safe-harbor1In a March 27, 2017 ruling Judge Richard Leon of the D.C. Circuit found a safe harbor in the Fair Housing Act that I haven’t seen referred to in any earlier published opinion. See, U.S. v. Mid-America Apt. Communities, Inc., 2017 WL 1154944 (D.D.C. Mar. 27, 2017).  In the defense of FHA design / build cases the emphasis is usually on the statutory safe harbor in 42 U.S.C. §3604(f)(4), the ANSI A117.1 standard, or in one of the similar safe harbors recognized by HUD in 24 CFR §100.205(e). However, there is also safe harbor language in 42 U.S.C. §3604(f)(5), which provides that:

 (5)(A) If a State or unit of general local government has incorporated into its laws the requirements set forth in paragraph (3)(C), compliance with such laws shall be deemed to satisfy the requirements of that paragraph.

and

 (B) A State or unit of general local government may review and approve newly constructed covered multifamily dwellings for the purpose of making determinations as to whether the design and construction requirements of paragraph (3)(C) are met.

In Mid-America the government argued for a presumption that if the defendant’s apartment complexes did not meet a particular safe harbor they violated the design/build requirements of the FHA.* Judge Leon was not inclined to turn the shield of a safe harbor into a sword under any circumstances, but he noted in particular that if the apartment complexes had been permitted under local codes that incorporated FHA accessibility requirements then it should be presumed that they were accessible. As he wrote:

Congress expressed the clear preference that state and local jurisdictions be allowed to define accessibility in this context and I would review the exercise of that authority with due deference.

Only if the government could show a problem with the local permitting regime would it be able to shift the burden to the defendant to prove accessibility:

The Government does not shift the burden of production on any individual building, therefore, until it explains how the permitting regime for that building did not comply with the FHA or, if it did comply, how a designer or builder such as Post either evaded the permitting regime or wrongfully obtained a permit.

Developers have wondered for years how they could get a certificate of occupancy under a code that has all the requirements for accessibility under the FHA and still find themselves in violation of the FHA. Judge Leon’s answer is simple: Unless there was a flaw in the permitting system a building with a CO under the right kind of code does meet the FHA’s requirements. Since most local codes are based on some version of the International Building Code, which incorporates one of the versions of ANSI A117.1, most permitted buildings are in presumptive compliance with the Fair Housing Act.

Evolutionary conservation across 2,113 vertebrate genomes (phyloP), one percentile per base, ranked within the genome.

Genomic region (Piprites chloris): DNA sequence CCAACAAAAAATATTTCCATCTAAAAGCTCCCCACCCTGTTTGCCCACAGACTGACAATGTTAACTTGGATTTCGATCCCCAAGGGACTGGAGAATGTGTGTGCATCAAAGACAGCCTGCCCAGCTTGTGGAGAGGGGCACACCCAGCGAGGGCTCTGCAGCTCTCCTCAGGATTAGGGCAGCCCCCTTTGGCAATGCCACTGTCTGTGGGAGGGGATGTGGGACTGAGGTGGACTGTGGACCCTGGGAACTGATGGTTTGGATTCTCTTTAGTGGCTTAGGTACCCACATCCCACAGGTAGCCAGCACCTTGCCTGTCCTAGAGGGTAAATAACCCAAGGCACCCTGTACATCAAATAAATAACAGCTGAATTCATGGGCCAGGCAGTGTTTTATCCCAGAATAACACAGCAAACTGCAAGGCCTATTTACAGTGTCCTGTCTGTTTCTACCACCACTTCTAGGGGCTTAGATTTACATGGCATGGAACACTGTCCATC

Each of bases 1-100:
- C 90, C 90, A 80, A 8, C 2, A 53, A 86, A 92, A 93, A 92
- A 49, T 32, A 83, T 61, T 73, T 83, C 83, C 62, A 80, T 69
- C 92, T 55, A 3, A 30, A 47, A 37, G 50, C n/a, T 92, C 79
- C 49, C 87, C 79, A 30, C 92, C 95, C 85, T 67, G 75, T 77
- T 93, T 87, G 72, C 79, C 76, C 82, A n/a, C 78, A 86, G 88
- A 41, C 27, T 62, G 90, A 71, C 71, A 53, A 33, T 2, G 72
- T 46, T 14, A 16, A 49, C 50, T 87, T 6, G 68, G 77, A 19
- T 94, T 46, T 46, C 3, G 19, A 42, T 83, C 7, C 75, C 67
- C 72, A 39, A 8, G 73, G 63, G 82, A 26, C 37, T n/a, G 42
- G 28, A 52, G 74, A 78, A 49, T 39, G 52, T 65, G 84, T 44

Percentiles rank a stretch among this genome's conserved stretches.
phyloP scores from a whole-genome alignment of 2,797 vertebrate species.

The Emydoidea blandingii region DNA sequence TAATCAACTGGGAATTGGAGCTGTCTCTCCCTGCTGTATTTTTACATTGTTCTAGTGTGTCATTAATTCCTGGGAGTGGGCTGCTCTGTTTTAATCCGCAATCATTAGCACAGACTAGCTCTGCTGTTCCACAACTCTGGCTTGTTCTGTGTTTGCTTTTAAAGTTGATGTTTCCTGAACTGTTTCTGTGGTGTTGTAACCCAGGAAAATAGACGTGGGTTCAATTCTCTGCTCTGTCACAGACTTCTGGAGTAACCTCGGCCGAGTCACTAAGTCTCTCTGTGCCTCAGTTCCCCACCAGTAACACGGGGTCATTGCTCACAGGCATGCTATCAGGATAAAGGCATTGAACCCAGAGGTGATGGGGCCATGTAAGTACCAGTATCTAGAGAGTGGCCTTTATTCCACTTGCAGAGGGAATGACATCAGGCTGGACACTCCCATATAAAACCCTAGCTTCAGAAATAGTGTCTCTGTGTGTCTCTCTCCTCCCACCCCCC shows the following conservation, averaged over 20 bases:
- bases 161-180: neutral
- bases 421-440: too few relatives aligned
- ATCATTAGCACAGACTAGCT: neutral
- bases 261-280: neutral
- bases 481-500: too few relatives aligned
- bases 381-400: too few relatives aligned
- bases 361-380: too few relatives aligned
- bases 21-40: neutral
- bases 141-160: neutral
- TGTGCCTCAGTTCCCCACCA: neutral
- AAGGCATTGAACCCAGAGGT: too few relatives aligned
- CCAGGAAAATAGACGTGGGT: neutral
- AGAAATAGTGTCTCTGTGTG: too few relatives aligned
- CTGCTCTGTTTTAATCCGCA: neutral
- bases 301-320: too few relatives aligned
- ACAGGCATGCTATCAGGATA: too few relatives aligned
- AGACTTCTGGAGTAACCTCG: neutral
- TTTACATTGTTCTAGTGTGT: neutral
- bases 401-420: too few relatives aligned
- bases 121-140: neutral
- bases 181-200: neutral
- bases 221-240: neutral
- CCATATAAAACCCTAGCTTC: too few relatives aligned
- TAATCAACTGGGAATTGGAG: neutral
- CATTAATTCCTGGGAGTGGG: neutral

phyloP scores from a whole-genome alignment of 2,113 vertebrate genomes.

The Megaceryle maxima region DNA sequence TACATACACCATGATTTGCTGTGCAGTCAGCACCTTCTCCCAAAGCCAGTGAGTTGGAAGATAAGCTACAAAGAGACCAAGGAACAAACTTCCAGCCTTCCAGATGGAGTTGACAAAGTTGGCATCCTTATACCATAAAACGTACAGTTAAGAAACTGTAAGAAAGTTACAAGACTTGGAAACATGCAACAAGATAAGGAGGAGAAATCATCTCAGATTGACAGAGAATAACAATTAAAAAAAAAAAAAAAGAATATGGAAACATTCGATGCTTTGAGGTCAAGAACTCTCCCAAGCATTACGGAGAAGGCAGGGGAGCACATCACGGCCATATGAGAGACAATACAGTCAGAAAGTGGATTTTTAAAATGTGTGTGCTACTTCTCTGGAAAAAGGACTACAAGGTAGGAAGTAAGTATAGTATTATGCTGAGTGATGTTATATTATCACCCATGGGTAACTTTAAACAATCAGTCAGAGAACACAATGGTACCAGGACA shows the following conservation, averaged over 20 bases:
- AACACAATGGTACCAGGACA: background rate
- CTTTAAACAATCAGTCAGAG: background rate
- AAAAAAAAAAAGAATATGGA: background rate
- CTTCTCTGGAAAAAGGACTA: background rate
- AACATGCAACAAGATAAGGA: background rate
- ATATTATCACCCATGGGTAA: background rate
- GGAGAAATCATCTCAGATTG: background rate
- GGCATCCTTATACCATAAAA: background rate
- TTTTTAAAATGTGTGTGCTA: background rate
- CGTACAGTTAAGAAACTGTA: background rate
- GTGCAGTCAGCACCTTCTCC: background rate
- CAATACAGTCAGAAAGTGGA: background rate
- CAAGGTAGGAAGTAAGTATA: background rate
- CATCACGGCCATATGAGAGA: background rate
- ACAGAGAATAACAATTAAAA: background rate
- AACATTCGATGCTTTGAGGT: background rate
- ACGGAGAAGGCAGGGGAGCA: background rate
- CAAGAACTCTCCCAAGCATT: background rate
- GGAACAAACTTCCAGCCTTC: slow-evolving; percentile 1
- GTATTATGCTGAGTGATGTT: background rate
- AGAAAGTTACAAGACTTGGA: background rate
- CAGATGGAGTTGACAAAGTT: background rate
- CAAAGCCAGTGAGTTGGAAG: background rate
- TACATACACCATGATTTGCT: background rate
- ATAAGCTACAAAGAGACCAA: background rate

Judge Leon’s opinion does not say what the government or any plaintiff might do to overcome the presumption in favor of local authorities, but I have no doubt the government’s answer will be that if there are any failures to meet the applicable version of ANSI A117.1 then by definition the permitting process is flawed. There is, however, an easy retort. We are talking here about safe harbors. When local authorities look for accessibility they are entitled to exercise some discretion in determining that a feature that falls short of the safe harbor is nonetheless accessible, especially since different safe harbors have different standards. Local authorities should have discretion to determine that minor variations don’t make an apartment inaccessible. HUD and DOJ prefer to use a single version of ANSI A117.1 compliance primarily for convenience. It takes time and money to exclude compliance with every safe harbor, so choosing an arbitrary and usually stricter safe harbor makes prosecution easier and defense harder. It

If the government can show there is a problem in the permitting regime Judge Leon’s decision does have a  burden shifting element that may require the defendant to prove accessibility. This can easily lead to a battle of experts that has no resolution short of trial. See, United States v. JPI Const., L.P., 2011 WL 6963160 (N.D. Tex. Nov. 10, 2011). Here too Judge Leon has a chance to require the plaintiff to meet a logical burden of proof. If the most relaxed safe harbor has been met, it does not make sense to claim a building does not meet the design/build requirements of the FHA. The Courts should require that the plaintiff, to meet its initial burden, both show that the local permitting regime is seriously flawed and show that any given feature does not meet any safe harbor standard. Only then should the defendant be obliged to produce evidence of accessibility.

If Judge Leon applies an appropriate amount of deference to local decisions this case will be a victory for developers who hire good contractors, work from good plans and get certificates of occupancy under the appropriate local codes. Developers who have tried to the right thing should not be subjected to litigation because DOJ or a professional plaintiff is able to find some stricter standard that is not met.

NOTE:  The most common “rule” for determining whether the FHA design/build standards are met holds that once the plaintiff shows non-compliance with any arbitrarily chosen safe harbor the defendant must show compliance with a “recognized, comparable, objective measure of accessibility.”U.S. v. Noble Homes, Inc., 173 F.Supp. 3d 568, 574 (N.D. Ohio 2016). This means, in effect, compliance with one of the other safe harbors. Laid over this shifting burden of proof is HUD’s irrational requirement that a given project meet all the requirements of any one safe harbor rather than meet some requirement of any safe harbor.


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